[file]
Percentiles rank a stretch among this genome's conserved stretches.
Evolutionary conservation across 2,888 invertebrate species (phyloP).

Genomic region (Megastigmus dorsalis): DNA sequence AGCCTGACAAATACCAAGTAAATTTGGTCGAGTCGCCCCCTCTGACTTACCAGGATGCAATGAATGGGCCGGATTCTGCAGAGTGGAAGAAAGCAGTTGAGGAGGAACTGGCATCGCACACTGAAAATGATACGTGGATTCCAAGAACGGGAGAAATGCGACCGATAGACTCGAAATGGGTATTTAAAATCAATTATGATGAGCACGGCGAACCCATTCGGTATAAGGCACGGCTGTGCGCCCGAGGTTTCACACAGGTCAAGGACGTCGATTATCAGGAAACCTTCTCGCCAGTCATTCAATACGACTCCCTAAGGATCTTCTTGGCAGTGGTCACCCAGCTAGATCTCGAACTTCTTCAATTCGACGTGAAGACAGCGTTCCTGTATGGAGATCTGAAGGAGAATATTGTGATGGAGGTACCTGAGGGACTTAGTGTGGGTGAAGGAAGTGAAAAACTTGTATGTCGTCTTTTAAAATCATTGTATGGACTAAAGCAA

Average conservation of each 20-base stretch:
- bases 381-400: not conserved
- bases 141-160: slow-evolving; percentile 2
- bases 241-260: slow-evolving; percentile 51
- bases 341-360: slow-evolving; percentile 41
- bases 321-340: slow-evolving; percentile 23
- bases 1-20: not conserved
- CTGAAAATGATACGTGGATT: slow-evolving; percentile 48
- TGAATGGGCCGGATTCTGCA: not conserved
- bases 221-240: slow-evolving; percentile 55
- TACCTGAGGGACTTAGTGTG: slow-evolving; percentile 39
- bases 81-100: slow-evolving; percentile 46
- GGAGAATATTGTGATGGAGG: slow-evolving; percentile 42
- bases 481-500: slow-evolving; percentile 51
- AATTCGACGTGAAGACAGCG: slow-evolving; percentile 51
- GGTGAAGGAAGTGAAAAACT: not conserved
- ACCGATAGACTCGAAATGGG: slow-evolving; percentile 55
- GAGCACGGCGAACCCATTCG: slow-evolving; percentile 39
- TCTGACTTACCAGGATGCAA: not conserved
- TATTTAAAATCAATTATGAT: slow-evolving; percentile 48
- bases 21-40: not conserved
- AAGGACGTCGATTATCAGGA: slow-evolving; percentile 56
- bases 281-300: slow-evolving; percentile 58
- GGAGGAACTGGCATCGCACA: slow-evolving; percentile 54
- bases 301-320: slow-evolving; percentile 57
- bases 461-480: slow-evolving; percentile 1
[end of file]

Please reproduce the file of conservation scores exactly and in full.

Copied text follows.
Percentiles rank a stretch among this genome's conserved stretches.
Evolutionary conservation across 2,888 invertebrate species (phyloP).

Genomic region (Megastigmus dorsalis): DNA sequence AGCCTGACAAATACCAAGTAAATTTGGTCGAGTCGCCCCCTCTGACTTACCAGGATGCAATGAATGGGCCGGATTCTGCAGAGTGGAAGAAAGCAGTTGAGGAGGAACTGGCATCGCACACTGAAAATGATACGTGGATTCCAAGAACGGGAGAAATGCGACCGATAGACTCGAAATGGGTATTTAAAATCAATTATGATGAGCACGGCGAACCCATTCGGTATAAGGCACGGCTGTGCGCCCGAGGTTTCACACAGGTCAAGGACGTCGATTATCAGGAAACCTTCTCGCCAGTCATTCAATACGACTCCCTAAGGATCTTCTTGGCAGTGGTCACCCAGCTAGATCTCGAACTTCTTCAATTCGACGTGAAGACAGCGTTCCTGTATGGAGATCTGAAGGAGAATATTGTGATGGAGGTACCTGAGGGACTTAGTGTGGGTGAAGGAAGTGAAAAACTTGTATGTCGTCTTTTAAAATCATTGTATGGACTAAAGCAA

Average conservation of each 20-base stretch:
- bases 381-400: not conserved
- bases 141-160: slow-evolving; percentile 2
- bases 241-260: slow-evolving; percentile 51
- bases 341-360: slow-evolving; percentile 41
- bases 321-340: slow-evolving; percentile 23
- bases 1-20: not conserved
- CTGAAAATGATACGTGGATT: slow-evolving; percentile 48
- TGAATGGGCCGGATTCTGCA: not conserved
- bases 221-240: slow-evolving; percentile 55
- TACCTGAGGGACTTAGTGTG: slow-evolving; percentile 39
- bases 81-100: slow-evolving; percentile 46
- GGAGAATATTGTGATGGAGG: slow-evolving; percentile 42
- bases 481-500: slow-evolving; percentile 51
- AATTCGACGTGAAGACAGCG: slow-evolving; percentile 51
- GGTGAAGGAAGTGAAAAACT: not conserved
- ACCGATAGACTCGAAATGGG: slow-evolving; percentile 55
- GAGCACGGCGAACCCATTCG: slow-evolving; percentile 39
- TCTGACTTACCAGGATGCAA: not conserved
- TATTTAAAATCAATTATGAT: slow-evolving; percentile 48
- bases 21-40: not conserved
- AAGGACGTCGATTATCAGGA: slow-evolving; percentile 56
- bases 281-300: slow-evolving; percentile 58
- GGAGGAACTGGCATCGCACA: slow-evolving; percentile 54
- bases 301-320: slow-evolving; percentile 57
- bases 461-480: slow-evolving; percentile 1